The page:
The core device of any pasta maker is the flat roller, two steel rollers that can be set at decreasing amounts of thickness. This roller itself can be used to make deliciously thin lasagna noodles, or to prime a sheet of dough to be sent through a specialized roller. My pasta maker came with a fettuccine roller and a linguine roller. I wanted my noodles to be relatively thick, but I didn’t necessarily want them as wide as fettuccine. Then again, I feared the linguine roller would be too narrow. I rolled the noodle dough to a thickness of 4, and then put half through each roller.
All told, the noodles turned out relatively well. Neither the fettuccine eggs noodles, nor the linguine turned out to be precisely the size and shape I was looking for, but they were tasty. They certainly didn’t taste like spaghetti noodles, but I would have liked an egg-ier flavor, so next time I might try using three eggs instead of two.
Onto the bread…
I also resolved this weekend that I would make another attempt at baking bread. I’m not going to attempt loaf baking anytime soon, but I felt that flat-bread should, at least, be within my realm of possible skills. Flat-breads frequently come in handy for me, as I make a lot of curry and hummus. I have had success with making flat-breads in the past; I have come up with some reasonable naan substitutes, but I shy away from making them because the recipe is such a big ordeal, what with the rising and the kneading and grilling… sigh.
What I needed was a small, no-frills recipe that I could make with couple hours head start for letting the dough rise, and would require only a simple, quick baking. I combed through a number of flatbread recipes online and found one for Greek gyro pitas (i.e. pitas without a pocket). The recipe seemed promising, as it called for simple ingredients I was in the habit of keeping around the house. Unfortunately it was a little big, but the website had a recipe adjustment feature, so I tried cutting it in half and got good results (sometimes these software features result in peculiar amounts for which no one has a measuring device, such as “5/8 tablespoon”).
Here is the recipe I used. I’m going to give both the original amount, and the halved amount:
POCKETLESS PITA FLAT BREADS
Full Recipe Half Recipe
1 envelope dry yeast 1/2 envelope dry yeast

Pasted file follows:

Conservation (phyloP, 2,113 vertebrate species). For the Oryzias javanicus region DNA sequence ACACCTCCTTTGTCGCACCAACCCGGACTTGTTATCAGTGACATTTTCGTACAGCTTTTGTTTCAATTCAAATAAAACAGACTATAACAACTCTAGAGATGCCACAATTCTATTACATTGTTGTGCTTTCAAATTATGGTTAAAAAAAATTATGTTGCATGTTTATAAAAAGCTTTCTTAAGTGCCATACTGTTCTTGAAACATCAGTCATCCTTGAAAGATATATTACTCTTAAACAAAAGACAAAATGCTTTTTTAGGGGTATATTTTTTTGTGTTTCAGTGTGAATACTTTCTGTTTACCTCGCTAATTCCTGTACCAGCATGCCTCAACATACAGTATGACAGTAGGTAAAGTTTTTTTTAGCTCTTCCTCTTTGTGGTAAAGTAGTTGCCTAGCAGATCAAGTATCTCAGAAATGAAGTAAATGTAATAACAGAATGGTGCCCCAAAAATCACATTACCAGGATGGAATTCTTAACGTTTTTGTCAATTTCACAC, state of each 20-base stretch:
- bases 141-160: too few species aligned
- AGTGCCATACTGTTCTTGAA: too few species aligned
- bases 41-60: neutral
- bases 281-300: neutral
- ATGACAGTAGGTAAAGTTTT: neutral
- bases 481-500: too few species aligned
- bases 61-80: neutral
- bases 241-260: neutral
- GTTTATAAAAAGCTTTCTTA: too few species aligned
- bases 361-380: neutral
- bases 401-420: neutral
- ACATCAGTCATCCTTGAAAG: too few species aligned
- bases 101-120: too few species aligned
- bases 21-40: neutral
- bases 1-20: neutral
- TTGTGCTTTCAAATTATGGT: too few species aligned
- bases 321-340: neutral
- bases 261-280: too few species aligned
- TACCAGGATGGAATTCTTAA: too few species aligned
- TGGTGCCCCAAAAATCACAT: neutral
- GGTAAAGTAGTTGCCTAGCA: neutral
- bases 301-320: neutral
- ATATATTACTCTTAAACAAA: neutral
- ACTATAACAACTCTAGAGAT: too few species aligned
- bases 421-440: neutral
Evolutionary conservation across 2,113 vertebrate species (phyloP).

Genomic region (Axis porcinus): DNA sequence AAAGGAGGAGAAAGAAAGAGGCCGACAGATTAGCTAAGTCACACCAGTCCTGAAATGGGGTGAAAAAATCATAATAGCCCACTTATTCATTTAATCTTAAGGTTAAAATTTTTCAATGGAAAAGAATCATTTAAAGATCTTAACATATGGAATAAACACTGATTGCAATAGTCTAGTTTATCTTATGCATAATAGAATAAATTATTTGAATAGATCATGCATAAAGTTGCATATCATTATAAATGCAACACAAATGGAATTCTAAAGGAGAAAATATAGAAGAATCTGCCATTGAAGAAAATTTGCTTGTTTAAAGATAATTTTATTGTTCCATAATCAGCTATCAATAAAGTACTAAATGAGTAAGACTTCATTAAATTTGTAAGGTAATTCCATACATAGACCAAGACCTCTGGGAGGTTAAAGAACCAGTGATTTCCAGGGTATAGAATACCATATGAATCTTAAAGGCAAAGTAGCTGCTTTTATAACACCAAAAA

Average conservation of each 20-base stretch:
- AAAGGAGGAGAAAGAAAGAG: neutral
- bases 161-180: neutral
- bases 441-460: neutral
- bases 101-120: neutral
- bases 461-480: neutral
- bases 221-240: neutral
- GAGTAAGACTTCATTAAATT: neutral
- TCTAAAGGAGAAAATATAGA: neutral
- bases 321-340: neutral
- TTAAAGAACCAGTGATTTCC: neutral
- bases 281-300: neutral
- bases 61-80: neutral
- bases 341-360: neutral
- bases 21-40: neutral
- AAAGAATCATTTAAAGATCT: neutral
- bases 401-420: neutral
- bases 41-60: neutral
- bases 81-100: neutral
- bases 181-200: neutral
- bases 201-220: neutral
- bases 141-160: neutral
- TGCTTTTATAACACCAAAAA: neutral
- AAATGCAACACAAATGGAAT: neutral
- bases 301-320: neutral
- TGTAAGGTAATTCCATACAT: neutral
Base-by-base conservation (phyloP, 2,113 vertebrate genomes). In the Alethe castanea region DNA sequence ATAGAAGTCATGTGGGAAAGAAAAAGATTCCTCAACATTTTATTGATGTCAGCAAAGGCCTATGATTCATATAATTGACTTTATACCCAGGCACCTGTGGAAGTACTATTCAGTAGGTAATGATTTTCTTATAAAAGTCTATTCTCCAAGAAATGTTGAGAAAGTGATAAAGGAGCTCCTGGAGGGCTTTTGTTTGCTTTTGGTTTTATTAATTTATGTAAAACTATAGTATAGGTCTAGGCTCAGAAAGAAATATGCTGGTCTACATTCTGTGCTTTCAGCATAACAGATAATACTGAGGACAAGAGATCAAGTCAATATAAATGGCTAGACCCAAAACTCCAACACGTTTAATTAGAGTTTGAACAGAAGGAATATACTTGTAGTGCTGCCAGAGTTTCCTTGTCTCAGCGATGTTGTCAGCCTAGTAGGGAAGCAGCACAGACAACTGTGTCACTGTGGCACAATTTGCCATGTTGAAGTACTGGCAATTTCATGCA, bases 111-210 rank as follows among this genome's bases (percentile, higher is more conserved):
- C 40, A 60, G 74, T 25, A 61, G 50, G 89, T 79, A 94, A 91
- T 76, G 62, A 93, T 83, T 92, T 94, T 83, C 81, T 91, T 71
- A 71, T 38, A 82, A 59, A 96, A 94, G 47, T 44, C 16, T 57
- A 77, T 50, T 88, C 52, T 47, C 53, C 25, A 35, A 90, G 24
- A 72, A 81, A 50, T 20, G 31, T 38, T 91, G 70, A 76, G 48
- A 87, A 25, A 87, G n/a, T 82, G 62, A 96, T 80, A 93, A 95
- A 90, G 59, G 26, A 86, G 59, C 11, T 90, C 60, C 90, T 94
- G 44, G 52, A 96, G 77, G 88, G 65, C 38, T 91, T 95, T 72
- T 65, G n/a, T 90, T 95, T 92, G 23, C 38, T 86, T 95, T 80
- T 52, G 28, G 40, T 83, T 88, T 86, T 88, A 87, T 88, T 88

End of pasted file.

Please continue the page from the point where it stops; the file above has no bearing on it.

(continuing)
2 teaspoons salt 1 teaspoon salt
1 tablespoon sugar 1/2 tablespoon sugar
4 cups all-purpose flour 2 cups all-purpose flour
1 1/2 cups warm water 3/4 cup warm water
1 tablespoon olive oil 1/2 tablespoon olive oil
Dissolve the sugar and the yeast in 1/2 cup (1/4 cup for half) warm water. Dissolve the salt in the remaining warm water. Let them stand for about 10 minutes.
Put the flour in the bowl of a large food processor. While processing, add both liquid mixtures. Process until the dough begins to form a ball. Add the olive oil and continue to process until worked through and dough forms a cohesive ball.
Remove dough and place in an oiled bowl, cover with a towel and allow to rise for a couple hours until roughly doubled in size.
Roll out portions of dough (depending on how large a pita you want) to 1/4 inch thickness. Preheat oven to 375. Bake pita on a non-stick baking sheet on a lower rack for 2-3 minutes each side. Pitas remain white and should not get browned. Wrap in dry towels while cooling. Store in plastic to keep them soft.
These pitas were probably the biggest success of all the recipes I tried on Saturday (and I tried at least four new ones). This bread came out soft, fluffy and delicious. It was excellent with a little of my leftover hummus, it was delicious with my Kofta Curry Sauce (new kofta recipe forthcoming); in fact, this bread was so tasty when fresh baked that I found myself limiting the amount of sauce I sopped up with it, just so that more of the flavor of the bread would shine through!
I have yet to see how the bread holds up to storage; I froze the leftover to have at a later time. But even if this bread is at its pique when fresh, the half recipe is so easy that I can have fresh flatbread at will!